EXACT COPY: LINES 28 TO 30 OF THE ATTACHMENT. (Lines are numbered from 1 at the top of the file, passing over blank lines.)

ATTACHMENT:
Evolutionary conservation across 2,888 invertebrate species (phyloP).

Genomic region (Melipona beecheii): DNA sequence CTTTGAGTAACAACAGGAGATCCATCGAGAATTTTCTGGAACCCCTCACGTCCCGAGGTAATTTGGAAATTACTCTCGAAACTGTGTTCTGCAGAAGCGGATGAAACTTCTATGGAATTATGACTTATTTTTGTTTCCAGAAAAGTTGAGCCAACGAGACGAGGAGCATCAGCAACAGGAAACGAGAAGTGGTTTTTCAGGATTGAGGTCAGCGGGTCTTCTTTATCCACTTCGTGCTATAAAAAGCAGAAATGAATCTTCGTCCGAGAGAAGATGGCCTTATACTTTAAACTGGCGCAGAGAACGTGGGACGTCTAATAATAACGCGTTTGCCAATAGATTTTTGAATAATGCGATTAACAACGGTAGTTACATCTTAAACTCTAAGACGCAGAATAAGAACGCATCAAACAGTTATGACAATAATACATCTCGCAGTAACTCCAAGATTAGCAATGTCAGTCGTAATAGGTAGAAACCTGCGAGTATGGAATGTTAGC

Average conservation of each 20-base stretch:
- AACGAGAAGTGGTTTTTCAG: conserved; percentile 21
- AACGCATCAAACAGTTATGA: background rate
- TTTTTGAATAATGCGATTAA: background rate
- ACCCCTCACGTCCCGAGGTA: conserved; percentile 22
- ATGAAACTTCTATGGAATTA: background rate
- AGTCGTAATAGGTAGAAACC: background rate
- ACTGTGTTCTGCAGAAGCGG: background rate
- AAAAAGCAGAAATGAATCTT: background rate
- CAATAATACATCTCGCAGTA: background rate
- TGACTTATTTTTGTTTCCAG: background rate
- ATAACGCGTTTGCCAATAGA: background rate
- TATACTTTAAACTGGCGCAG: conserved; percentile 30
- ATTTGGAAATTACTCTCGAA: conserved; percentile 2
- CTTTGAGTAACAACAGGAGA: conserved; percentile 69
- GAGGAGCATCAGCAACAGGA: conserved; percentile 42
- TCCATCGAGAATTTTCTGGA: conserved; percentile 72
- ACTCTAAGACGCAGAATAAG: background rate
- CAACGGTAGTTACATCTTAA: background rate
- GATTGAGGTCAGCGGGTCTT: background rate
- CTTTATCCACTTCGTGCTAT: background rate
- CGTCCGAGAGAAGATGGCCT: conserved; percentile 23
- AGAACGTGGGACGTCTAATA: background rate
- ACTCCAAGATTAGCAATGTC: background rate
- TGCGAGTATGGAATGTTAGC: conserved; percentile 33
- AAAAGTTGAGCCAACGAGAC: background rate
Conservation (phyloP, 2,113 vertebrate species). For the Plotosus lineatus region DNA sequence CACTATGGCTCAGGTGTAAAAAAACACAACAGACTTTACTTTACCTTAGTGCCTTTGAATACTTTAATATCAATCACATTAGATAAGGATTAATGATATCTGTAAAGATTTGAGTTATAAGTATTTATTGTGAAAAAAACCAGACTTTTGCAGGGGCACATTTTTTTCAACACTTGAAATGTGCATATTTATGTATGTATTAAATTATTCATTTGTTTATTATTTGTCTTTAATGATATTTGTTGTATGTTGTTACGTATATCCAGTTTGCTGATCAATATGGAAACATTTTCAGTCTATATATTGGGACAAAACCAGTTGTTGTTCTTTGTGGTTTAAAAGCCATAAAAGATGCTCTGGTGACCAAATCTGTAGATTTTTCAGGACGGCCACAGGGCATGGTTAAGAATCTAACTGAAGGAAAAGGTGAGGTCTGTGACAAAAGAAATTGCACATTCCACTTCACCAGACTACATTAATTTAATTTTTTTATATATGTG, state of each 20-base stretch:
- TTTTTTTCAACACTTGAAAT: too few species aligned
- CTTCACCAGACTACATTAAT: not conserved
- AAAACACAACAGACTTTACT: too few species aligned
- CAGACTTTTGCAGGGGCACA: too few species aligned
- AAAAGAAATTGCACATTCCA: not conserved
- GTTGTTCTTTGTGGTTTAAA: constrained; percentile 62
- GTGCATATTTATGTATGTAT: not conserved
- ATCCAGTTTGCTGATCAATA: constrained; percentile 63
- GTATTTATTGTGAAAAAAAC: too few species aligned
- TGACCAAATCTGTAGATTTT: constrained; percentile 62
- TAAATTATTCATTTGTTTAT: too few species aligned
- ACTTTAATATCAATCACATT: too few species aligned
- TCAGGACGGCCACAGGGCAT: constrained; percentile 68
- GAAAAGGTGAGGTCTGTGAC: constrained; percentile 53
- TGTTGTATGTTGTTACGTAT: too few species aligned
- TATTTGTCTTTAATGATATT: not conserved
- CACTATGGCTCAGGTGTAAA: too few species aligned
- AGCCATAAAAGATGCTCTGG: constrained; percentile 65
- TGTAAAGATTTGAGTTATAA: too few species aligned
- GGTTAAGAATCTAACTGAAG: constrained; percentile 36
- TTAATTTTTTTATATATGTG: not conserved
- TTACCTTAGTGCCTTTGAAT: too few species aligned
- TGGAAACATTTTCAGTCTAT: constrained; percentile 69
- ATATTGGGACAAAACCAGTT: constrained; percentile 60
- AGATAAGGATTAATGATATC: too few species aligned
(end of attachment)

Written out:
- AAAAGTTGAGCCAACGAGAC: background rate
Conservation (phyloP, 2,113 vertebrate species). For the Plotosus lineatus region DNA sequence CACTATGGCTCAGGTGTAAAAAAACACAACAGACTTTACTTTACCTTAGTGCCTTTGAATACTTTAATATCAATCACATTAGATAAGGATTAATGATATCTGTAAAGATTTGAGTTATAAGTATTTATTGTGAAAAAAACCAGACTTTTGCAGGGGCACATTTTTTTCAACACTTGAAATGTGCATATTTATGTATGTATTAAATTATTCATTTGTTTATTATTTGTCTTTAATGATATTTGTTGTATGTTGTTACGTATATCCAGTTTGCTGATCAATATGGAAACATTTTCAGTCTATATATTGGGACAAAACCAGTTGTTGTTCTTTGTGGTTTAAAAGCCATAAAAGATGCTCTGGTGACCAAATCTGTAGATTTTTCAGGACGGCCACAGGGCATGGTTAAGAATCTAACTGAAGGAAAAGGTGAGGTCTGTGACAAAAGAAATTGCACATTCCACTTCACCAGACTACATTAATTTAATTTTTTTATATATGTG, state of each 20-base stretch:
- TTTTTTTCAACACTTGAAAT: too few species aligned